So you want to go to graduate school. Before you decide whether you’re the world’s perfect graduate student or a hopeless case that will never fulfill your dream of obtaining a higher education degree, it pays to consider whether your goal will be worthwhile and attainable. The truth is graduate school is not for everyone — but that does not mean it is not a good fit for anyone. I say this because its easy to get boughed down by negativity or inflated by overly idealistic attitudes about graduate school. Both may make for a rocky and unpleasant journey down the road.
To some people (ok, well, a lot of people) the prospect of spending 6+ years obtaining a doctorate degree in the humanities only to face a dismal job market is terrifying if not laughable. The same can be said for professions in the arts; it’s no quick means of profiting financially and the end outcome is far from certain. Graduate school may be a frustrating choice if you’re only in it for the end goal of becoming a tenured professor. I can honestly say I’m looking forward to my years in school. I’m looking forward to the books I will read, the papers I will write, and the classes I will teach. It’s going to be my job and my life for the few years — not just a means to an end.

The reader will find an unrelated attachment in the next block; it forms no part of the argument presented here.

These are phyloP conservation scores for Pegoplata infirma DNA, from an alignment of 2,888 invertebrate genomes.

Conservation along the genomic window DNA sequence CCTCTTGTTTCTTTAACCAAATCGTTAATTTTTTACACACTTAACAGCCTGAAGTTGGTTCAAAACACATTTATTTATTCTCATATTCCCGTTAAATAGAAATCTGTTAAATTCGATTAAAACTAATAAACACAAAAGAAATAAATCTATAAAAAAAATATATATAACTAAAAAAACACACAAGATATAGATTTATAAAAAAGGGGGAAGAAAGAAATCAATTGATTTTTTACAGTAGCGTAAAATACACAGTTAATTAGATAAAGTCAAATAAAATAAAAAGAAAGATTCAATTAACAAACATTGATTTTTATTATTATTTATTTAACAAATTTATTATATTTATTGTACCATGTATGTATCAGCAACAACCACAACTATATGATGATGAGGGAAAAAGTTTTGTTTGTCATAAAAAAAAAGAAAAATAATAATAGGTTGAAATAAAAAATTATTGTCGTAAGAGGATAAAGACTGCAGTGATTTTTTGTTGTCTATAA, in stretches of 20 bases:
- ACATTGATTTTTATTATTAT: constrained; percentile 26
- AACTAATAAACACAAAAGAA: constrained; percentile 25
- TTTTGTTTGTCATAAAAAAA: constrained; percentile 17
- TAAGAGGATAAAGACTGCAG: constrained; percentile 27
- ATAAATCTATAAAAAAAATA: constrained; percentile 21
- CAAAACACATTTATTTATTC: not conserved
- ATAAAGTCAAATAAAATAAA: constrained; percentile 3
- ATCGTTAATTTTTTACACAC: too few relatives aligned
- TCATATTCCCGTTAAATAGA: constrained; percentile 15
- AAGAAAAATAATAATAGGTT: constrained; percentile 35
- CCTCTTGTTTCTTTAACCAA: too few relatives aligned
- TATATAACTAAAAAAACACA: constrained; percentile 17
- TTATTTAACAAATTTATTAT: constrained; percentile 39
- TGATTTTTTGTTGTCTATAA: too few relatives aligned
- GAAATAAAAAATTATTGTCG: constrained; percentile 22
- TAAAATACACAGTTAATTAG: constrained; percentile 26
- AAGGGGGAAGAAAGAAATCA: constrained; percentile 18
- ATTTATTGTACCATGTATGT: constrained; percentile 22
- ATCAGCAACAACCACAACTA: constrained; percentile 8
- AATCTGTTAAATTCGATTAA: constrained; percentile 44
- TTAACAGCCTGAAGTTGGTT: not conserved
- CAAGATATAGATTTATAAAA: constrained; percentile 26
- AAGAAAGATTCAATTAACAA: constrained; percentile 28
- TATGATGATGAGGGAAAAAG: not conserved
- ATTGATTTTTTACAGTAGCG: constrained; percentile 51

Whether this is your first inquiry into the possibility of graduate school, or you’ve arrived here after extensive research, this blog is about exploring the option – not telling you what you should or should not do. That is for you to decide, but I hope that my experiences can help you along the way. If you have any questions or ideas for posts that are not covered on this blog, feel free to contact me with any comments or suggestion!